#### by the Department of Mathematics, ~~University of Illinois~~

To celebrate the 40th anniversary of Kenneth Appel and
Wolfgang Haken’s
proof of the Four Color Theorem, and as part of the 2017
sesquicentennial celebration of the founding of the University of
Illinois, the Illinois Mathematics Department held a *Four
Color Fest* on November 2–4, 2017.

The event featured lectures by guest speakers Robin Wilson (Open University and Gresham College) and Andrew Appel (Kenneth Appel’s son and Eugene Higgins Professor of Computer Science at Princeton University), as well as remarks by other colleagues and family members of the two mathematicians.

The lectures were recorded and made available via YouTube, and the reader can find here (in order of their presentation) the links to each of them:

- Video lecture by Robin Wilson (Open University and Gresham College): Mathematics in Science and Society Lecture: “Lewis Carroll in Numberland”.
- Video lecture
by Robin Wilson,
author of
*Four Colors Suffice: How the Map Problem Was Solved*(Princeton University Press, 2014).*Abstract*: In this talk I present the history and solution of the four-color problem: Can every map be colored with just four colors so that neighboring countries are colored differently? The solution took 124 years to find, and used 1200 hours of computer time. But what did it involve, is it really a solution, and what role did the University of Illinois play in solving the problem? This illustrated lecture is open to anyone interested in this fascinating (and colorful) topic.The slides from this can be talked can be accessed in this volume; see [2].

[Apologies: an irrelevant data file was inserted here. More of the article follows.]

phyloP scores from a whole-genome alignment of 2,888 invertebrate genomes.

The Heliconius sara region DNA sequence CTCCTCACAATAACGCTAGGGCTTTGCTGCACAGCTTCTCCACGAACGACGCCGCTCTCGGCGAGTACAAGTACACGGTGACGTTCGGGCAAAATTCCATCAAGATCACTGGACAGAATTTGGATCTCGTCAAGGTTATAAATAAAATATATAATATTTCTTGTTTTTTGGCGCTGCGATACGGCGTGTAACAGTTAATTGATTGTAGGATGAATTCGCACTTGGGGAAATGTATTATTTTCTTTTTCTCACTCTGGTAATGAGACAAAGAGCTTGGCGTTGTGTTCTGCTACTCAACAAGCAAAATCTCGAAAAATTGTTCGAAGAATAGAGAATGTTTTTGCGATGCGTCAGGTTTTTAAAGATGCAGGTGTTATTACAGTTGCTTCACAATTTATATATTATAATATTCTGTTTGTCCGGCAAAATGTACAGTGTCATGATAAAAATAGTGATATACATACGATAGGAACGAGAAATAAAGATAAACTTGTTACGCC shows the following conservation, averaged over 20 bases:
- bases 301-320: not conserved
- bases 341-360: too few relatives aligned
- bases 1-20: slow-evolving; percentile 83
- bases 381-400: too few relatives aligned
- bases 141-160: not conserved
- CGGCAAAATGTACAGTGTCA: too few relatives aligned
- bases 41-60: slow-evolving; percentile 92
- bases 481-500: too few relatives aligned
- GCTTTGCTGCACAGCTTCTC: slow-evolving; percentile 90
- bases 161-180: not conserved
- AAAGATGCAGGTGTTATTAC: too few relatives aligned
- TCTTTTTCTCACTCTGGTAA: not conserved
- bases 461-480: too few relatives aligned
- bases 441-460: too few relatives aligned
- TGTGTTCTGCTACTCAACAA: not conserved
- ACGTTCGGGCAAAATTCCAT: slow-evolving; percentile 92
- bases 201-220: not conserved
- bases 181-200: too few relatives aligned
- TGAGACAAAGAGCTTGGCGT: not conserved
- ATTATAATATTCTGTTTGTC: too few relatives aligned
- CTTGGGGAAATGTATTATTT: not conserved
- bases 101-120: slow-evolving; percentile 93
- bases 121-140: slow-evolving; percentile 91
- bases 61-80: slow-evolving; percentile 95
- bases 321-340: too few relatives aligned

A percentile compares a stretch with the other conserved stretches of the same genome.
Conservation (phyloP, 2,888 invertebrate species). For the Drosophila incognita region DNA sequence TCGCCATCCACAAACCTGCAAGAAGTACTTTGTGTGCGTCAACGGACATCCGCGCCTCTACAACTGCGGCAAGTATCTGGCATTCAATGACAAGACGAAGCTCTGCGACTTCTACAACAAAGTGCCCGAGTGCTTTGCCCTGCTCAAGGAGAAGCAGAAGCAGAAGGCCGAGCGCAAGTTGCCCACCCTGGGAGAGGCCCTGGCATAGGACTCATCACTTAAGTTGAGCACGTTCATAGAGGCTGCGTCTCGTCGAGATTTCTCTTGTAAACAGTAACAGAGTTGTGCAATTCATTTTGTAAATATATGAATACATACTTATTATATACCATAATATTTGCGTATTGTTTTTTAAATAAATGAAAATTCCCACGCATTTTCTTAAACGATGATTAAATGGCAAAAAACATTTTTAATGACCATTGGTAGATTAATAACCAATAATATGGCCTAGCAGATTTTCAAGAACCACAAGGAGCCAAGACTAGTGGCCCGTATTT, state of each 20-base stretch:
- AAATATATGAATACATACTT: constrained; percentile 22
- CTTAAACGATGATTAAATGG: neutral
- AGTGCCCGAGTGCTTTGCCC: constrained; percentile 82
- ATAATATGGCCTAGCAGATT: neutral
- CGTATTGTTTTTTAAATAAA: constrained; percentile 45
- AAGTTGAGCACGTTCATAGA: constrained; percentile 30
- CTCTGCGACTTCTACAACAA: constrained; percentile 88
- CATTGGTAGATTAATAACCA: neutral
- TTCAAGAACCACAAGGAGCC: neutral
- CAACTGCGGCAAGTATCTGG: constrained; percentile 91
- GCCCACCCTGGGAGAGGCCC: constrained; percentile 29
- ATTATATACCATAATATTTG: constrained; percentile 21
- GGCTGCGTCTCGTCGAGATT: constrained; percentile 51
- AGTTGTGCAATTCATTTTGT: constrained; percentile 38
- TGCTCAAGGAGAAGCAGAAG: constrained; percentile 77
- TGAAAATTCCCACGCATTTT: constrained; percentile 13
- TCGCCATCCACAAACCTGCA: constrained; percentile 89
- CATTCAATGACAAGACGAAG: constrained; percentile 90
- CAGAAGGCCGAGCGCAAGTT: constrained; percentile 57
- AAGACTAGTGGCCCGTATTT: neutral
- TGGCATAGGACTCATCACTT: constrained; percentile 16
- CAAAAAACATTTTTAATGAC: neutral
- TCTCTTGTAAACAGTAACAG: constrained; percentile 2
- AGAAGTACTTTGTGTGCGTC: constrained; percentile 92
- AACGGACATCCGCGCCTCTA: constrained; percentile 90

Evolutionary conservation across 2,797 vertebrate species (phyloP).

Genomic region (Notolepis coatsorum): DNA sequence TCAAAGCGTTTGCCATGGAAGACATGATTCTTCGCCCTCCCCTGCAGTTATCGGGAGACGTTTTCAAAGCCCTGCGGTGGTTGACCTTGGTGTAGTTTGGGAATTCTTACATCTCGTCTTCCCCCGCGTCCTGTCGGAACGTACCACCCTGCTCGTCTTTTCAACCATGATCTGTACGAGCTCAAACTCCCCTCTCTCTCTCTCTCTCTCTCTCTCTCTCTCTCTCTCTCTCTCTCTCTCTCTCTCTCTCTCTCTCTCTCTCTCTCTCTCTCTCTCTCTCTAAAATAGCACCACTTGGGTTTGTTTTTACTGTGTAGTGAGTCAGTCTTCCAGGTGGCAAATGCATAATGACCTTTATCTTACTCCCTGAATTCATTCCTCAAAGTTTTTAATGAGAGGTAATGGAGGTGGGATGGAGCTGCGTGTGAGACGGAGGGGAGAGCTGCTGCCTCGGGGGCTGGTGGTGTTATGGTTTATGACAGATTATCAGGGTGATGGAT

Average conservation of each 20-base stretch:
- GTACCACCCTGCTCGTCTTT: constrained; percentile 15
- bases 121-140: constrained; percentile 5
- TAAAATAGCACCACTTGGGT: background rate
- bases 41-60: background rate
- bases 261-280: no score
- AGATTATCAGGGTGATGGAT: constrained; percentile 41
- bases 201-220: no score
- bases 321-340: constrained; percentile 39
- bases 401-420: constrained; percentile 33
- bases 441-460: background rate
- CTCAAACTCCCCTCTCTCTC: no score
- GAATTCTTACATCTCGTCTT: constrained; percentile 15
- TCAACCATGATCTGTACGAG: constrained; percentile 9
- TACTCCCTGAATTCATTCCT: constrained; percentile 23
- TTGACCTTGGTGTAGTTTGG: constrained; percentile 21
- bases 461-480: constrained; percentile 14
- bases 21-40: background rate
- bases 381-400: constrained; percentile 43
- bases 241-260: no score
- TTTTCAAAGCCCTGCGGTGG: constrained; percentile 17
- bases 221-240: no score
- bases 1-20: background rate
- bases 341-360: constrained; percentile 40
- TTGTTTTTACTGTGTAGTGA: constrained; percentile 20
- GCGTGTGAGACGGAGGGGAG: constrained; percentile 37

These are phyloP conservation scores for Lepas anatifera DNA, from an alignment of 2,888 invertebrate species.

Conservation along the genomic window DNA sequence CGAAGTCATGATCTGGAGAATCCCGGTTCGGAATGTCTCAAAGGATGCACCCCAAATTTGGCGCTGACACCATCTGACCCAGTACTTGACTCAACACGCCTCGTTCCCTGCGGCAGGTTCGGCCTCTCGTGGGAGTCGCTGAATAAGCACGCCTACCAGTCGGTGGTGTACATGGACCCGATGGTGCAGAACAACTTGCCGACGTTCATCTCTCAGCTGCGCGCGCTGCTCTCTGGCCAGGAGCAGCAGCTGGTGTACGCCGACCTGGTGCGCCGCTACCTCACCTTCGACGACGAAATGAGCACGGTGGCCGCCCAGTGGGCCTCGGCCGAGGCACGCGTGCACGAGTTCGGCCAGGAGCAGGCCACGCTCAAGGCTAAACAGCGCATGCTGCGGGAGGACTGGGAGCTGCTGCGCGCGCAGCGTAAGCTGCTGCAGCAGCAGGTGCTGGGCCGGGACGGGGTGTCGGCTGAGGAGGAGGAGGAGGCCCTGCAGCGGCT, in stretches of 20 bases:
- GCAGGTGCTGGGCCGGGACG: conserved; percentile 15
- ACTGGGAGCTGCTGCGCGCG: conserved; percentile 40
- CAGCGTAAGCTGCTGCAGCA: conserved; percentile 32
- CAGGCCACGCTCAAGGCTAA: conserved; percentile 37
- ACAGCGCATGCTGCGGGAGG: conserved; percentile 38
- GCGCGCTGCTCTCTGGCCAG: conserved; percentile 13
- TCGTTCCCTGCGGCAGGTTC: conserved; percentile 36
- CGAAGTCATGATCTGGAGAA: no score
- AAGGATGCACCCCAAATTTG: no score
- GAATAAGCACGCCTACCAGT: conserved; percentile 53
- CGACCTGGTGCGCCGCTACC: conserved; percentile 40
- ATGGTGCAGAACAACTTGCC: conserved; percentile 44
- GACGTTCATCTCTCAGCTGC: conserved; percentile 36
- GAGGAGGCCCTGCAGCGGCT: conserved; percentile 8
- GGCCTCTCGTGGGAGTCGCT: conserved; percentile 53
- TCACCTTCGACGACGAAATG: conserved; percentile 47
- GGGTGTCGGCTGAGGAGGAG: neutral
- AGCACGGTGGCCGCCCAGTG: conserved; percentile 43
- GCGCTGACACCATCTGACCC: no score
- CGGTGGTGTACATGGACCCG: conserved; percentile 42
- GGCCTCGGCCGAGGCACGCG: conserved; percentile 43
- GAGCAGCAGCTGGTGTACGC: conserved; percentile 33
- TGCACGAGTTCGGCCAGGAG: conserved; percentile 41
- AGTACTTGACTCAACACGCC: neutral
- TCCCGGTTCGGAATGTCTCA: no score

- Video lecture
by Andrew Appel:
“Graph coloring and machine proofs in computer science, 1977–2017”.
*Abstract*: The Four Color Theorem of Kenneth Appel and Wolfgang Haken (1976) was proved and checked with the assistance of computer programs, though much of the proof was written (and refereed) only by humans. Contemporaneously, Edinburgh LCF (Logic for Computable Functions) was developed by Robin Milner — a system for proofs written by humans (with computer assistance) but completely checked by computer, with particular application to proofs about computer programs. These two developments, and their convergence, have had significant impact on computer science, and my own research career: graph-coloring algorithms for register allocation in compilers, functional programming languages, fully machine-checked proofs of mathematical theorems, fully machine-checked proofs of software systems. One result at the intersection of all these is a machine-checked proof of correctness of a program that does register allocation by graph-coloring, using an algorithm related to one used in every four-color proof (and attempted proof) since 1879.The slides from this talk can be accessed in this volume; see [1].

- Remarks and reminiscences by colleagues and family of Appel and Haken.